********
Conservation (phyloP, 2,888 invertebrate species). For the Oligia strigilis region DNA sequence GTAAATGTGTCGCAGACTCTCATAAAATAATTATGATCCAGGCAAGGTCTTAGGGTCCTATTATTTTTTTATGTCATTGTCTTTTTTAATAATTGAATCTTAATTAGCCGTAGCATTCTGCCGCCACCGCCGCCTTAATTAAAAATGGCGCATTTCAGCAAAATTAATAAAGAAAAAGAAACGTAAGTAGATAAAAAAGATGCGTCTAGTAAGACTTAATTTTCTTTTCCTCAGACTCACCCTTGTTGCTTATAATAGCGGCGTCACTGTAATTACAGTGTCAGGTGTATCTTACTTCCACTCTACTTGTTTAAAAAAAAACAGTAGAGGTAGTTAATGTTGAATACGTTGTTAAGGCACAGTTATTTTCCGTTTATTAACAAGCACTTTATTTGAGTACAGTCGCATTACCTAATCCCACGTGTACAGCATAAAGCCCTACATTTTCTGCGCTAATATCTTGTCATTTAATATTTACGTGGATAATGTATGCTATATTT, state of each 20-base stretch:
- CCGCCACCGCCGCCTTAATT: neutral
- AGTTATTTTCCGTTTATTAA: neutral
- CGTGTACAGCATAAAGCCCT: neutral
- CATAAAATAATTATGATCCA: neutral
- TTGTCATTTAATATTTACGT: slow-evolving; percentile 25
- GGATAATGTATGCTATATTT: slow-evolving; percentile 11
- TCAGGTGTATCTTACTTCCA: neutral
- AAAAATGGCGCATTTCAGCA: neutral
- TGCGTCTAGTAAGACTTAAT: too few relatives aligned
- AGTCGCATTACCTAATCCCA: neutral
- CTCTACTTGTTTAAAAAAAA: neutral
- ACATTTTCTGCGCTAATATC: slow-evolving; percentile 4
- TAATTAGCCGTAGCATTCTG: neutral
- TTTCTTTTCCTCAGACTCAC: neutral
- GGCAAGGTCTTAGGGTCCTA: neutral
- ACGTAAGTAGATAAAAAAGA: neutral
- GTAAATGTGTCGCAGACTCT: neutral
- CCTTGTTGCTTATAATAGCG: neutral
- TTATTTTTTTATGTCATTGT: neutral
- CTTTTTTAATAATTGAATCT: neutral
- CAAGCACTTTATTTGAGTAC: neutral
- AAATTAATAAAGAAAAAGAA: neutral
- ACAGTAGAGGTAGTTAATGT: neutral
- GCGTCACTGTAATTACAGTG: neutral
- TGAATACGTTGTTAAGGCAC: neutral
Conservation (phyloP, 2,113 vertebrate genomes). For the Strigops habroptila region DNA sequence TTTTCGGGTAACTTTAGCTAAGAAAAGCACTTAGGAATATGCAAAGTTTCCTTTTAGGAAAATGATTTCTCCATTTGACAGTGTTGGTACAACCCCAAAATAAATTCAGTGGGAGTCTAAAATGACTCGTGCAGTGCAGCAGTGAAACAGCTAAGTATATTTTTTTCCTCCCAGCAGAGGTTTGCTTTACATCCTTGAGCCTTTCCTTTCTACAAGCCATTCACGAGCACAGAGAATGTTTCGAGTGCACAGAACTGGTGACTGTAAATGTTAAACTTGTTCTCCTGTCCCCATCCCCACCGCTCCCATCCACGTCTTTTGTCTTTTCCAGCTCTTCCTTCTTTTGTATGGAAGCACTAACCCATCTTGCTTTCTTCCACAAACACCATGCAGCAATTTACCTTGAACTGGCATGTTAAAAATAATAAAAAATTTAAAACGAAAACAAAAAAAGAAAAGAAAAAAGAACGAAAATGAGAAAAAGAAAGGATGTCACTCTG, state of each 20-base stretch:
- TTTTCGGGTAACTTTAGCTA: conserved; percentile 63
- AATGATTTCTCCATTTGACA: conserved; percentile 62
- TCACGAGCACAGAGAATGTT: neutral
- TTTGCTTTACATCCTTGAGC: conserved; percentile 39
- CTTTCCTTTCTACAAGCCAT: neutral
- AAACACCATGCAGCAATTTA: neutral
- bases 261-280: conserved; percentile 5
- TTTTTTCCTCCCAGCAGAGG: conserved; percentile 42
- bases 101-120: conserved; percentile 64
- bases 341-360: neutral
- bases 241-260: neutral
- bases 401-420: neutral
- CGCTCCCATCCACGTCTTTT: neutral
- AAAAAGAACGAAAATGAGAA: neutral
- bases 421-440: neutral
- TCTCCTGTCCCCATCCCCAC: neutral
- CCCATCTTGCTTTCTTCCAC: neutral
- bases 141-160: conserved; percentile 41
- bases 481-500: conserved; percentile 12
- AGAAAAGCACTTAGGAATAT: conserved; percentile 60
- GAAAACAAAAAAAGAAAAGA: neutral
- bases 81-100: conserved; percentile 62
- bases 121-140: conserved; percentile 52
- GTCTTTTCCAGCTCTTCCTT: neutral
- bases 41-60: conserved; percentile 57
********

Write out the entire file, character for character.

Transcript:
Conservation (phyloP, 2,888 invertebrate species). For the Oligia strigilis region DNA sequence GTAAATGTGTCGCAGACTCTCATAAAATAATTATGATCCAGGCAAGGTCTTAGGGTCCTATTATTTTTTTATGTCATTGTCTTTTTTAATAATTGAATCTTAATTAGCCGTAGCATTCTGCCGCCACCGCCGCCTTAATTAAAAATGGCGCATTTCAGCAAAATTAATAAAGAAAAAGAAACGTAAGTAGATAAAAAAGATGCGTCTAGTAAGACTTAATTTTCTTTTCCTCAGACTCACCCTTGTTGCTTATAATAGCGGCGTCACTGTAATTACAGTGTCAGGTGTATCTTACTTCCACTCTACTTGTTTAAAAAAAAACAGTAGAGGTAGTTAATGTTGAATACGTTGTTAAGGCACAGTTATTTTCCGTTTATTAACAAGCACTTTATTTGAGTACAGTCGCATTACCTAATCCCACGTGTACAGCATAAAGCCCTACATTTTCTGCGCTAATATCTTGTCATTTAATATTTACGTGGATAATGTATGCTATATTT, state of each 20-base stretch:
- CCGCCACCGCCGCCTTAATT: neutral
- AGTTATTTTCCGTTTATTAA: neutral
- CGTGTACAGCATAAAGCCCT: neutral
- CATAAAATAATTATGATCCA: neutral
- TTGTCATTTAATATTTACGT: slow-evolving; percentile 25
- GGATAATGTATGCTATATTT: slow-evolving; percentile 11
- TCAGGTGTATCTTACTTCCA: neutral
- AAAAATGGCGCATTTCAGCA: neutral
- TGCGTCTAGTAAGACTTAAT: too few relatives aligned
- AGTCGCATTACCTAATCCCA: neutral
- CTCTACTTGTTTAAAAAAAA: neutral
- ACATTTTCTGCGCTAATATC: slow-evolving; percentile 4
- TAATTAGCCGTAGCATTCTG: neutral
- TTTCTTTTCCTCAGACTCAC: neutral
- GGCAAGGTCTTAGGGTCCTA: neutral
- ACGTAAGTAGATAAAAAAGA: neutral
- GTAAATGTGTCGCAGACTCT: neutral
- CCTTGTTGCTTATAATAGCG: neutral
- TTATTTTTTTATGTCATTGT: neutral
- CTTTTTTAATAATTGAATCT: neutral
- CAAGCACTTTATTTGAGTAC: neutral
- AAATTAATAAAGAAAAAGAA: neutral
- ACAGTAGAGGTAGTTAATGT: neutral
- GCGTCACTGTAATTACAGTG: neutral
- TGAATACGTTGTTAAGGCAC: neutral
Conservation (phyloP, 2,113 vertebrate genomes). For the Strigops habroptila region DNA sequence TTTTCGGGTAACTTTAGCTAAGAAAAGCACTTAGGAATATGCAAAGTTTCCTTTTAGGAAAATGATTTCTCCATTTGACAGTGTTGGTACAACCCCAAAATAAATTCAGTGGGAGTCTAAAATGACTCGTGCAGTGCAGCAGTGAAACAGCTAAGTATATTTTTTTCCTCCCAGCAGAGGTTTGCTTTACATCCTTGAGCCTTTCCTTTCTACAAGCCATTCACGAGCACAGAGAATGTTTCGAGTGCACAGAACTGGTGACTGTAAATGTTAAACTTGTTCTCCTGTCCCCATCCCCACCGCTCCCATCCACGTCTTTTGTCTTTTCCAGCTCTTCCTTCTTTTGTATGGAAGCACTAACCCATCTTGCTTTCTTCCACAAACACCATGCAGCAATTTACCTTGAACTGGCATGTTAAAAATAATAAAAAATTTAAAACGAAAACAAAAAAAGAAAAGAAAAAAGAACGAAAATGAGAAAAAGAAAGGATGTCACTCTG, state of each 20-base stretch:
- TTTTCGGGTAACTTTAGCTA: conserved; percentile 63
- AATGATTTCTCCATTTGACA: conserved; percentile 62
- TCACGAGCACAGAGAATGTT: neutral
- TTTGCTTTACATCCTTGAGC: conserved; percentile 39
- CTTTCCTTTCTACAAGCCAT: neutral
- AAACACCATGCAGCAATTTA: neutral
- bases 261-280: conserved; percentile 5
- TTTTTTCCTCCCAGCAGAGG: conserved; percentile 42
- bases 101-120: conserved; percentile 64
- bases 341-360: neutral
- bases 241-260: neutral
- bases 401-420: neutral
- CGCTCCCATCCACGTCTTTT: neutral
- AAAAAGAACGAAAATGAGAA: neutral
- bases 421-440: neutral
- TCTCCTGTCCCCATCCCCAC: neutral
- CCCATCTTGCTTTCTTCCAC: neutral
- bases 141-160: conserved; percentile 41
- bases 481-500: conserved; percentile 12
- AGAAAAGCACTTAGGAATAT: conserved; percentile 60
- GAAAACAAAAAAAGAAAAGA: neutral
- bases 81-100: conserved; percentile 62
- bases 121-140: conserved; percentile 52
- GTCTTTTCCAGCTCTTCCTT: neutral
- bases 41-60: conserved; percentile 57